"Northern Lights", my last set of talks for the 2006 season, is now finished.
One compliment was especially gratifying and touching. I'm used to the older folk telling me how much the talks enhance their appreciation of the concert or their ability to grasp a new piece, but this one was from a young man – quite young, I'd say – who told me that he didn't know much about classical music but that he really enjoyed my talk and that he'd understood all the points I was making. I practically waltzed home with delight. My goal is always to talk about the concert in a way that will prompt the knowledgeable listeners to think without taking the novices too far out of their depth. Generally I believe I succeed with that – it's nice to know that I'm not deluding myself!
These were interesting concerts. I had to make a case for performing Mozart K22 (and neatly work it into the theme of "Northern Lights"), give the audience the stylistic and conceptual context for Rautavaara's Violin Concerto, and decide what to cover (and what to leave out) in relation to Sibelius's First Symphony.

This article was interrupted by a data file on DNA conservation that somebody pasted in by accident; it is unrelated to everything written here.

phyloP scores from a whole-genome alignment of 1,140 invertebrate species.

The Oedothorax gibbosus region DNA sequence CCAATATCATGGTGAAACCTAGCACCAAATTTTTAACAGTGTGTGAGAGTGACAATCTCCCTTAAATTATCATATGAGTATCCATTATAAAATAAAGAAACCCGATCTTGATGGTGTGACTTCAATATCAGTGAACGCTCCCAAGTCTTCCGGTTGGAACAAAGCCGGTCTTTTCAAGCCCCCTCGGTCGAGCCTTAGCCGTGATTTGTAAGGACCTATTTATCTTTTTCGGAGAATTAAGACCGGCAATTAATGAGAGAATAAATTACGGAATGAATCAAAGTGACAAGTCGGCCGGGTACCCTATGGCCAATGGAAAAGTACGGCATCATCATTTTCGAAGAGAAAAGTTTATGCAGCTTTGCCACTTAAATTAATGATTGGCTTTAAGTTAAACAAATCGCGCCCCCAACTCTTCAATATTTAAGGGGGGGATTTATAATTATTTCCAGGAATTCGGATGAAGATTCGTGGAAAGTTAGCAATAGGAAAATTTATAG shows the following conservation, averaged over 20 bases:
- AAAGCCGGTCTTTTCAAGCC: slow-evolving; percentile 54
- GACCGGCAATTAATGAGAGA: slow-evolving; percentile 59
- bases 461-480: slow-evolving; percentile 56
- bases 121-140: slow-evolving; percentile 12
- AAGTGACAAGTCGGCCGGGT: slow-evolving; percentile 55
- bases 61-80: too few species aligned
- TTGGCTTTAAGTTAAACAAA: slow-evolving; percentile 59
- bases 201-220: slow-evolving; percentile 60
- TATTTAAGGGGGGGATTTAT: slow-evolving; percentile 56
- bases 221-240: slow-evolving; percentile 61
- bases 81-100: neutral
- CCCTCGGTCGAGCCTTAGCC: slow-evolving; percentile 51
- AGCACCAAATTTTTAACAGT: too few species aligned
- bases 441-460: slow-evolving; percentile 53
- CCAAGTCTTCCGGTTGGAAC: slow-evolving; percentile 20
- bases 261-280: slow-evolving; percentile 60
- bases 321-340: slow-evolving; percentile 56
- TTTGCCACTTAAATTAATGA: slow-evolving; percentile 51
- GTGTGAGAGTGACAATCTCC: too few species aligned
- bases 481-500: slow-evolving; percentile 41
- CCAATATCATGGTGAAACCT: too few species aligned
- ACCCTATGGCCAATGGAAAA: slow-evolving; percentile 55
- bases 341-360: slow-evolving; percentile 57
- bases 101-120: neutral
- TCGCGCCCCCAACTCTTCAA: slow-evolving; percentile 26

With Osmo Vänskä conducting, this was a fairly easy decision. I decided to concentrate on his approach to Sibelius 1, in particular the care he takes to observe the tempo markings and subtleties of expression in the composer's score. For example, Vänskä is almost alone at present in choosing to take the Allegro energico of the first movement at the specified 108 bpm – although I imagine there will be others who follow suit, in the way that paying attention to Beethoven's metronome markings has become more widespread. It really makes a difference, and not just because the symphony is thereby 5 minutes shorter in performance. Anyhow, it seemed to me that this would be the thing to focus on, especially since the orchestra presented a whole Sibelius cycle with Ashkenazy a couple of years ago. So there were sure to be those who would draw the comparison. The local critic did, but unfortunately he didn't have anything to say about what Vänskä was actually doing "interpretatively", which was a pity. He also doesn't seem to have noticed that "Rautavaara's cadenza" is in fact improvised by the soloist, in this case Jaakko Kuusisto, also a composer. (Here till Christmas Eve.)
I heard two of the four concerts for this program. It was great to see the orchestra set out with violins 1 and 2 either side of the podium in the first half. Given that this was primarily for the benefit of the Mozart (a tiny symphony all of 7 minutes long, but with some delightful stereophonic effects) and that it's not the orchestra's usual set-up, it says something about Vänskä's concern for detail and style.